The Golden Marlin was on the verge of becoming an underwater crypt. The air had deteriorated to a frightening extent, and the atmosphere had become so foul that passengers and crew were only minutes away from becoming unconscious, the first step before coma and then death. The carbon dioxide level was rapidly reaching limits that could no longer support life. Pitt and O'Malley, the only ones left on the bridge, were hanging on by the skin of their teeth.

  Because their minds were numbed by the lack of oxygen, the passengers were becoming zombies, no longer capable of rational thought. No one panicked in the final moments, because no one fully realized their end was near. Baldwin talked to those still sitting in the dining room, encouraging them with words that he knew were meaningless. He was on his way back to the bridge when he sagged to his knees in a corridor and crumpled to the carpet. An elderly couple walked past, looked at the fallen captain through vacant eyes and stumbled on toward their stateroom.

  In the control room, O'Malley was still murmuring coherently but not far from the edge of unconsciousness. Pitt was sucking deep breaths to take in what little oxygen was left in the room. "Where are you?" he gasped over the phone. "We're about done in."

  "Coming." Giordino's voice sounded desperate. "Look through the port. We're approaching the control room dome."

  Pitt staggered to the main port in front of the control console and saw the Mercury descending from above. "Do you have the hose?"

  "Ready to pump when and wherever you say," answered Chief Warrant Officer McKirdy. Captain Turner had remained on board the Aultman to command the operation from the surface.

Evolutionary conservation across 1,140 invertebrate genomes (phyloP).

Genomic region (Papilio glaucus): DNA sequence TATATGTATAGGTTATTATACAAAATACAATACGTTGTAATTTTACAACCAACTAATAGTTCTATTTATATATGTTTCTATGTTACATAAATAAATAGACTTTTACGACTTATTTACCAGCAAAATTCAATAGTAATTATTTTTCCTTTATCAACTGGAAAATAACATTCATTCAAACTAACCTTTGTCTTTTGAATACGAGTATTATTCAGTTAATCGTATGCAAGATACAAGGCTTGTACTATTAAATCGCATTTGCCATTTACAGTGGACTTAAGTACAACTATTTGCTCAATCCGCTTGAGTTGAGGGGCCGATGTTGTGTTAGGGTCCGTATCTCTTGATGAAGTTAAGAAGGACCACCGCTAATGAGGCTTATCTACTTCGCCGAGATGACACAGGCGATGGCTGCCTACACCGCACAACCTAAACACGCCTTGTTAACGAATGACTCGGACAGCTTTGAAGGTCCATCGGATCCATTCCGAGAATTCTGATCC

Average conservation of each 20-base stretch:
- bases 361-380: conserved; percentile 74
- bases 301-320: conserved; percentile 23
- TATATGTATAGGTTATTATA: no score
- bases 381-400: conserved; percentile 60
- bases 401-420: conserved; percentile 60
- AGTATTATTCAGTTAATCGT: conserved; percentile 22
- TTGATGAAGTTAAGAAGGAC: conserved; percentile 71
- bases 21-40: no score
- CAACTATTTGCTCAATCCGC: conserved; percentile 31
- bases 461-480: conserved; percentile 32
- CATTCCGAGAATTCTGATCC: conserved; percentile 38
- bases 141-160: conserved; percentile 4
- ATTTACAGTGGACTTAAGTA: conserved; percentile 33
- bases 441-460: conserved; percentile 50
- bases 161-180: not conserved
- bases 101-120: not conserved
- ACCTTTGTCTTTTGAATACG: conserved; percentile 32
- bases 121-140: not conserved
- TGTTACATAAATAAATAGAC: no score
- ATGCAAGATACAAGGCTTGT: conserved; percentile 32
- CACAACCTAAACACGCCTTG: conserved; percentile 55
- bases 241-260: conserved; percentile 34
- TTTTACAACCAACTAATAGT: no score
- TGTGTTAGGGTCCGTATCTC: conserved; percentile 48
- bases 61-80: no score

"Drop down until you're scraping the bottom and move toward the break in the hull opposite the engine room."

  "On our way," Giordino acknowledged without questioning Pitt's intent.

  Five minutes later, Turner reported, "We are level with the gash caused by the explosion."

  Pitt found that fighting to breathe was ironic, considering that all the air he'd need in a lifetime was only a few feet away. He gasped out the words. "Use your manipulators and insert the end of the air hose as far back into the engine room as poss
ible."

  Inside the submersible, McKirdy exchanged glances and shrugged. Then Giordino went to work moving the hose inside the gash with the manipulators, careful not to slice it open on the jagged and torn hull. Working as fast as possible, it took him nearly ten minutes before he felt the hose reach the far bulkhead and jam itself between the engine mountings.

  "She's in," announced Giordino.

  Pitt spoke, inhaling one word, exhaling the next. "Okay . . . start pumping."

  Again, the two men inside the rescue vehicle complied without challenging the request. McKirdy gave the order to Turner on the surface, and within two minutes a surge of air began bursting out of the hose into the engine room.